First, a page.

> What is so wrong with a file system honoring the order of operations?
There is nothing wrong with it, what is wrong is an application ignoring the documented
standards and assuming it will "honour" some semantics that they happen to think are
Historically the reason why they don't do this is performance. POSIX as far as I can see encoded
existing semantics in this regard, rather than a case of some particular OS or filesystem
developers making some legal interpretation of the document that goes against the spirit of it.
> I mean if a application does a write then rename, why not wait to commit the rename to
> disk until after the write is committed?
You could, but that's not a trivial thing to do for a lot of filesystems (without resorting to an
fsync), and it would also cost performance for apps that don't want it.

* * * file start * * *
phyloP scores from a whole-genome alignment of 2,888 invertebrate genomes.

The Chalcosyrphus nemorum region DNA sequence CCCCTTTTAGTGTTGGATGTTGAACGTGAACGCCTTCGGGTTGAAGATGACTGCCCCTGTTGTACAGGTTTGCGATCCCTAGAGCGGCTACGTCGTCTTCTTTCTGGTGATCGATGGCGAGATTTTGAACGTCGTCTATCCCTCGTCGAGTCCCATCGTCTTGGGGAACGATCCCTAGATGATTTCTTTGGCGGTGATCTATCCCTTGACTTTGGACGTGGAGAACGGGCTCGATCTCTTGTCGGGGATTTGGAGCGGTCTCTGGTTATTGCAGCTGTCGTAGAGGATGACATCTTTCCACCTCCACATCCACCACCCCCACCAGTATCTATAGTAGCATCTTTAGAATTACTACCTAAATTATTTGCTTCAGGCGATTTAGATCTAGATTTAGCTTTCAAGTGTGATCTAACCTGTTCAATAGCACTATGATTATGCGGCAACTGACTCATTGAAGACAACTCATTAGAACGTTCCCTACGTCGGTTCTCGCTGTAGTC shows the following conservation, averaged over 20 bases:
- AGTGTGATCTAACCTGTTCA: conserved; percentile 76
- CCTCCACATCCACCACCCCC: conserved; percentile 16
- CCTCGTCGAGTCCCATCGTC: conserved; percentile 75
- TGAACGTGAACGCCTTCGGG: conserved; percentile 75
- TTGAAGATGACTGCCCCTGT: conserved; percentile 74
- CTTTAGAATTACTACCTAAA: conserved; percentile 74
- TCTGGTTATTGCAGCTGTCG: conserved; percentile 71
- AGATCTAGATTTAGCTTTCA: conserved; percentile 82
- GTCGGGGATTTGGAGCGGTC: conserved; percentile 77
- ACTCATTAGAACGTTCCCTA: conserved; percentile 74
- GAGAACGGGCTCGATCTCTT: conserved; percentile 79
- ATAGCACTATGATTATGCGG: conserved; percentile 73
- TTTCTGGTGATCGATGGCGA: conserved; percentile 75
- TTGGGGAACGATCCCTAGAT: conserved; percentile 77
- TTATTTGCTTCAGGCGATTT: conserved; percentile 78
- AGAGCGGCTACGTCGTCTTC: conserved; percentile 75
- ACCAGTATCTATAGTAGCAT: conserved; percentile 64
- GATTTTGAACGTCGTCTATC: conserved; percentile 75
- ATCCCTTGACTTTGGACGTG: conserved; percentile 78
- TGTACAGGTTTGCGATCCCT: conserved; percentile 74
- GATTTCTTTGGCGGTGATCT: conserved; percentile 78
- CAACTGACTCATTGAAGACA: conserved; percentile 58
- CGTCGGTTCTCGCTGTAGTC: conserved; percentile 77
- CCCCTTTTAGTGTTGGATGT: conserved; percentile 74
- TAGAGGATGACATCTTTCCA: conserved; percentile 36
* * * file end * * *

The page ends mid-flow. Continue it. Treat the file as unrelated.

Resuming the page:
> Nobody is caring if the data is flushed to the drive immediately on a rename; just that the
> data is on the disk by the time the rename is on the disk. That way if the system crashes
> then your old copy of the data is still valid.
The way to do that is with fsync. If some filesystem happens to honour flush on rename, you are
still going to need fsync in order to have a correct and portable app, unfortunately. If you just
want the ordering but not the synchronous write that fsync gives, then you need to propose a
new syscall API for this (which would degenerate to fsync if a particular filesystem can't handle it